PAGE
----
Factors affecting Embodied Carbon/Embodied Energy associated with ground improvements techniques for construction on peat
Duggan, Alan R.
McCabe, Bryan A.
MetadataShow full item record
This item's downloads: 102 (view details)
A.R. Duggan, B.A. McCabe, J.M. Goggins, E. Clifford (2012) Factors affecting Embodied Carbon/Embodied Energy associated with ground improvements techniques for construction on peat, Joint Symposium on Concrete Research and Bridge and Infrastructure Research in Ireland Dublin, DOI 10.13025/S89882
In addition to the traditional drivers of cost and timely programme delivery, embodied energy (EE) and embodied carbon (EC) have emerged as major considerations in all aspects (including geotechnical) of large construction projects. Foundation engineers are beginning to undertake comparisons of the EE/EC associated with various piling and ground improvement options as part of an overall appraisal of scheme feasibility. Where construction involves the modification or removal of peat, these calculations become more challenging as allowances should be made for the impact on the carbon stored within the peat and the gases potentially released from peat. Using a calculator developed at NUI Galway, research is underway to consider the EE/EC associated with piling, soil-mixing and excavate-and-replace—options that can facilitate road/motorway construction on peat. Several high-profile motorway projects in Ireland will provide data for the analysis. Also, with the help of scientists presently measuring Greenhouse Gas (GHG) emissions from peat, the research will investigate GHG emissions from peat under various management practices, restoration techniques, and mitigation against drainage methods, assessing their strength in terms of hydrology and carbon storage potential. This paper summarises a literature review carried out to identify specifically the ‘peat-related’ factors that will impact upon EE/EC calculations on construction of a road/motorway on peat.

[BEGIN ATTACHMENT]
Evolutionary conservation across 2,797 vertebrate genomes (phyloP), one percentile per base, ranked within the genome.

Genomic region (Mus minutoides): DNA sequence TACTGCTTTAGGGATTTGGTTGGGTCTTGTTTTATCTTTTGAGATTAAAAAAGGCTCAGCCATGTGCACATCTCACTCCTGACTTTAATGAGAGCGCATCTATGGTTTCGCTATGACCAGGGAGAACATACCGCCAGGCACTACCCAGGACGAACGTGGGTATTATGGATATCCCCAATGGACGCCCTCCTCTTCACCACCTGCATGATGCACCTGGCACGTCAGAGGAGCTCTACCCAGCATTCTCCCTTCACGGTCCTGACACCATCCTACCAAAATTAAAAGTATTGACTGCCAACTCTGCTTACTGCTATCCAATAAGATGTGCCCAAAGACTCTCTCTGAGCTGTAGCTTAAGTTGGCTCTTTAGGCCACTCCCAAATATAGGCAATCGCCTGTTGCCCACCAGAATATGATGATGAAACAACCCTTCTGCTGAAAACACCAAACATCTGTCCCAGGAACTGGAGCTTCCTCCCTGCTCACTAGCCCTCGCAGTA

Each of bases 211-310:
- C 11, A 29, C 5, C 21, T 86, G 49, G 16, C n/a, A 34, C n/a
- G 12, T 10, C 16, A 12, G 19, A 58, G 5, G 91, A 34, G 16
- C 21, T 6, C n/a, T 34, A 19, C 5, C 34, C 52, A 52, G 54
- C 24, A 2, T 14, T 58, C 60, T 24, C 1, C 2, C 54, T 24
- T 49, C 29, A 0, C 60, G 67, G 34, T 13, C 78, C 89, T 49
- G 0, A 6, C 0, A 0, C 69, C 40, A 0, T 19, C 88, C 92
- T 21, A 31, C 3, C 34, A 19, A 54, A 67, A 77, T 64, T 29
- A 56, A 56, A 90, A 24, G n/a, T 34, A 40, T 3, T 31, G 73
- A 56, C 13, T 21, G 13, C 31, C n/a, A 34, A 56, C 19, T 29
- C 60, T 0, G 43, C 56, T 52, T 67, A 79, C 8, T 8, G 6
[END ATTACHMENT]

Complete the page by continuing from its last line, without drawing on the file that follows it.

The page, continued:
This item is available under the Attribution-NonCommercial-NoDerivs 3.0 Ireland. No item may be reproduced for commercial purposes. Please refer to the publisher's URL where this is made available, or to notes contained in the item itself. Other terms may apply.
The following license files are associated with this item: